The Office of Legal Counsel, an office within the Department of Justice, functions as the lawyer to the President. It issues “Legal Opinions” to the President and the Executive Branch. The OLC Opinion now argues that the President does have the authority, using “prosecutorial discretion” to make certain changes in the law. President Obama, however, does not seem to rely on that Opinion, although he referred to it in his major speech on the issue. Instead, he said, forthrightly, “what you are not paying attention to is the fact that I just took an action to change the law.” Nor does he argue that he is acting because he does not have the resources to enforce the law. Instead, he argues that he is acting because, “Congress has failed.”
As for resources, shortly after the President’s speech, the Department of Homeland Security announced it was hiring 1,000 new people, some at salaries over $150,000 per year, to implement the President’s new program. That does not sound like the President is facing a shortage of funds. The Government will also be issuing social security cards, and one wonders how that relates to prosecutorial discretion.
However, I would like to focus on a different issue, the OLC Legal Opinion. An Opinion Letter is not a court brief. While a brief can make any nonfrivolous legal argument, an Opinion Letter is supposed to be a more dispassionate and candid analysis of the law. In the past, when the OLC has issued its legal opinions, it has discussed, distinguished, and sometimes withdrawn its prior opinions. Let us turn the OLC Opinion and measure it by that standard—the standard that the OLC uses to measure its own Legal Opinions.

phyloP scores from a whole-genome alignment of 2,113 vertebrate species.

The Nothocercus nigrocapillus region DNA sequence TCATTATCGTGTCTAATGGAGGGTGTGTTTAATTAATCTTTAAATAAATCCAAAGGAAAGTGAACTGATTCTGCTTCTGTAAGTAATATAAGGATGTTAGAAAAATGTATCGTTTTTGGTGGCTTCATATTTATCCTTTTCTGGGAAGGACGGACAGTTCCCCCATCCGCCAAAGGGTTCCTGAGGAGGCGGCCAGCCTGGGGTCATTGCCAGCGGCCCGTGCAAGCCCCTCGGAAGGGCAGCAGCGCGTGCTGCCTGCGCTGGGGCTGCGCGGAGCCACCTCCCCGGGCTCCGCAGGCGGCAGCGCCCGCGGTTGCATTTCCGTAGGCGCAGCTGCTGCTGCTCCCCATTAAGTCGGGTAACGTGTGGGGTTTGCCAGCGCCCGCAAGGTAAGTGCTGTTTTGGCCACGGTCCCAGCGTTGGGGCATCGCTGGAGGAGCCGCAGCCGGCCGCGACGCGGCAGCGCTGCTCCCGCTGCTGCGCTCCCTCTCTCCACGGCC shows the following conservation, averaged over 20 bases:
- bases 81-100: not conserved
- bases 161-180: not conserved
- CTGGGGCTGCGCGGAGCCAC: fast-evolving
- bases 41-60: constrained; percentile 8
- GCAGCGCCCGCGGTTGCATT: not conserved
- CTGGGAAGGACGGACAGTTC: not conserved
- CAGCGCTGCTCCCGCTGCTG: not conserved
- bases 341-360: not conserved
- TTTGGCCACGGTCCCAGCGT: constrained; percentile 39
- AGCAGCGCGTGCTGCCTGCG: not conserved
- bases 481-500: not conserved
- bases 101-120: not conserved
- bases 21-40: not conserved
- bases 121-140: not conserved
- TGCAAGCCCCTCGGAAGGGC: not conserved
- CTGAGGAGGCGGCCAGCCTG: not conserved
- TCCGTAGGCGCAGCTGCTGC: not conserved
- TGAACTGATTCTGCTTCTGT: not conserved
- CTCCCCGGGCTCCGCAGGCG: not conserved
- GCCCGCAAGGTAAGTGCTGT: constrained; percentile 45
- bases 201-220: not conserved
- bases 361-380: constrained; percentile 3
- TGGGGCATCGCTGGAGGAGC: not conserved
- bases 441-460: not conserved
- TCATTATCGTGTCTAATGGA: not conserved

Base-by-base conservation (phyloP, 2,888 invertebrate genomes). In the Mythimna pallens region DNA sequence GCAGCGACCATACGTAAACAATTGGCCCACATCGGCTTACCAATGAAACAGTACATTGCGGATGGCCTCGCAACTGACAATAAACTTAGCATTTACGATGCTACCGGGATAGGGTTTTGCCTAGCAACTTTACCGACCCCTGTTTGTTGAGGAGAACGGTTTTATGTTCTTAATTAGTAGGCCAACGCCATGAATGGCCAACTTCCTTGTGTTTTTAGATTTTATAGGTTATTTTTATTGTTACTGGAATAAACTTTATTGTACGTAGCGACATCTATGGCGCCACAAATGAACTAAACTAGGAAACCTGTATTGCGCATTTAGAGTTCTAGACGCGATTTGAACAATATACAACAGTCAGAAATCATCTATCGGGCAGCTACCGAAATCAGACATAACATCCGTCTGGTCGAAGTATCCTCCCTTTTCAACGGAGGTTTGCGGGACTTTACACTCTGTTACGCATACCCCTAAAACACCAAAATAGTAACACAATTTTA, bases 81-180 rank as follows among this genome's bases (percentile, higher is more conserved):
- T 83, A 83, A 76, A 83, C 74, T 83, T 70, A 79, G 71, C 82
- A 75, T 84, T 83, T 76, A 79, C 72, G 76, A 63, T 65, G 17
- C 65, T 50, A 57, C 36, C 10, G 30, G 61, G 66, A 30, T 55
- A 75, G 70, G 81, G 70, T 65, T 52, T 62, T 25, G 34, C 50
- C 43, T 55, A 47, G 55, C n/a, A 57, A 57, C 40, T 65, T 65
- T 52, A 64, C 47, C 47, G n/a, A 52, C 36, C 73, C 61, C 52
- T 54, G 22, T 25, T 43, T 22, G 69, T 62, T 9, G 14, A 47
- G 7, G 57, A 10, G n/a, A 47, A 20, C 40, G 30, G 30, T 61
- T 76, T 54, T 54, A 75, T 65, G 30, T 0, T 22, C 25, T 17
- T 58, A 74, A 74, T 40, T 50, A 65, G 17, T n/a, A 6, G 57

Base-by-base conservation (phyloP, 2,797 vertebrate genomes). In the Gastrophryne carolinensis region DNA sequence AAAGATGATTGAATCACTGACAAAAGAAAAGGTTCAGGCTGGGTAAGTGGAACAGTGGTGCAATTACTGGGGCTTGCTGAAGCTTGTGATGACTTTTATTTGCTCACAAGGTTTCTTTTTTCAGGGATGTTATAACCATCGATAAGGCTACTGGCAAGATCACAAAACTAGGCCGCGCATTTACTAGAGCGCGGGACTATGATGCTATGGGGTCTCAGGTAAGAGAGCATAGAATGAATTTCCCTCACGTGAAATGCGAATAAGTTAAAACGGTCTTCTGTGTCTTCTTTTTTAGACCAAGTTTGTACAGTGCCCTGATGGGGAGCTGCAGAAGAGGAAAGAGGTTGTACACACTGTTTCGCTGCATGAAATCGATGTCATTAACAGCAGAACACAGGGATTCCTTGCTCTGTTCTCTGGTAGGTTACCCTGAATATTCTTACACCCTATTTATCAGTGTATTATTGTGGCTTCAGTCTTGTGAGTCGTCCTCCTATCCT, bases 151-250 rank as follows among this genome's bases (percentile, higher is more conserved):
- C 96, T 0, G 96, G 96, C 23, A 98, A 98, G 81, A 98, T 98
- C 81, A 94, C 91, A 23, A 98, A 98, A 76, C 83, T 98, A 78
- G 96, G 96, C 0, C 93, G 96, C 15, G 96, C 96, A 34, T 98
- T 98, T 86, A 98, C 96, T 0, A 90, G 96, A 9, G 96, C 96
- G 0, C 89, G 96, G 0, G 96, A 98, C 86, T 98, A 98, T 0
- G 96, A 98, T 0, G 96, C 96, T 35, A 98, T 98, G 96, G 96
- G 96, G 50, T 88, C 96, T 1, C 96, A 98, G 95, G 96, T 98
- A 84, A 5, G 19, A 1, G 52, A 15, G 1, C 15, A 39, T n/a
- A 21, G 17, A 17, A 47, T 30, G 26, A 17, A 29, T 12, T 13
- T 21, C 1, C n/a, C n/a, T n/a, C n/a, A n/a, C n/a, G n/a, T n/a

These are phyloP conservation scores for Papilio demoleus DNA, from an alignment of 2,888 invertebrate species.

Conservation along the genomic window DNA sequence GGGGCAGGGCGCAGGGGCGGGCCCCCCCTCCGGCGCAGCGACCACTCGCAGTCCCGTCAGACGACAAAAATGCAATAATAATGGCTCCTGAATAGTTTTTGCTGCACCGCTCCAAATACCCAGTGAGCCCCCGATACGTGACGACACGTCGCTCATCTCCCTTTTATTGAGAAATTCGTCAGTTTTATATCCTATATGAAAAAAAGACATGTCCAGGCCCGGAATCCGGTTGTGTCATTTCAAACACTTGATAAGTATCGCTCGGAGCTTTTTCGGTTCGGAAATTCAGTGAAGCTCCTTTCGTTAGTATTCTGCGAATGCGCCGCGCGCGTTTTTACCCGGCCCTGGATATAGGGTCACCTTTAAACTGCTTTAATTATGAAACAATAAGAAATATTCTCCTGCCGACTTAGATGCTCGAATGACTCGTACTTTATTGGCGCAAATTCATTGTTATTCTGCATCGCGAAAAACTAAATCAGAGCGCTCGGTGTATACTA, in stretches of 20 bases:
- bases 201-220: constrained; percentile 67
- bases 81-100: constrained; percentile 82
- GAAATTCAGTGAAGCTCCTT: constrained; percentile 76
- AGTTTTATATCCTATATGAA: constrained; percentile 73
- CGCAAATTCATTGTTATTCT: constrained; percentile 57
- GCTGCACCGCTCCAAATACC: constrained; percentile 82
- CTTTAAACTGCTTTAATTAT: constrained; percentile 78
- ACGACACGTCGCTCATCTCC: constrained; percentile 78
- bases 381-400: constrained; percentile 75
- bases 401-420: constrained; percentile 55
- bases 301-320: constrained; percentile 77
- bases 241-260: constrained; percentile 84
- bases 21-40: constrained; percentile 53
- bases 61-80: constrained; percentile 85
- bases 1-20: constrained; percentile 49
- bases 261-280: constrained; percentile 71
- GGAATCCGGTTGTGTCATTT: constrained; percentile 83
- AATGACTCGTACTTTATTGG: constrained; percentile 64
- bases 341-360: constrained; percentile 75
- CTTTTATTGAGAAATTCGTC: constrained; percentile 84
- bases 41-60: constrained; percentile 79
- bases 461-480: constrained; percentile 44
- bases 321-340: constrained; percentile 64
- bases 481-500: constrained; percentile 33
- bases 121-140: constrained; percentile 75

The Office of Legal Counsel, in a Legal Opinion it issued in 1980 made this point quite clear:
The President has no “dispensing power.” If he or his subordinates, acting at his direction, defy an Act of Congress, their action will be condemned if the Act is ultimately upheld. Their own views regarding the legality or desirability of the statute do not suspend its operation and do not immunize their conduct from judicial control. They may not lawfully defy an Act of Congress if the Act is constitutional. (Emphasis added.)
This same Legal Opinion also said that the President had no power to dispense or grant waivers to any civil law that the President did not claim was constitutional. “[T]he 17th century dispute between Parliament and the Stuart kings over the so-called ‘dispensing power’ [is] directly relevant to the questions you have raised. The history of that dispute was well-known to the Framers of the Constitution, and it is clear that they intended to deny our President any discretionary power of the sort that the Stuarts claimed.”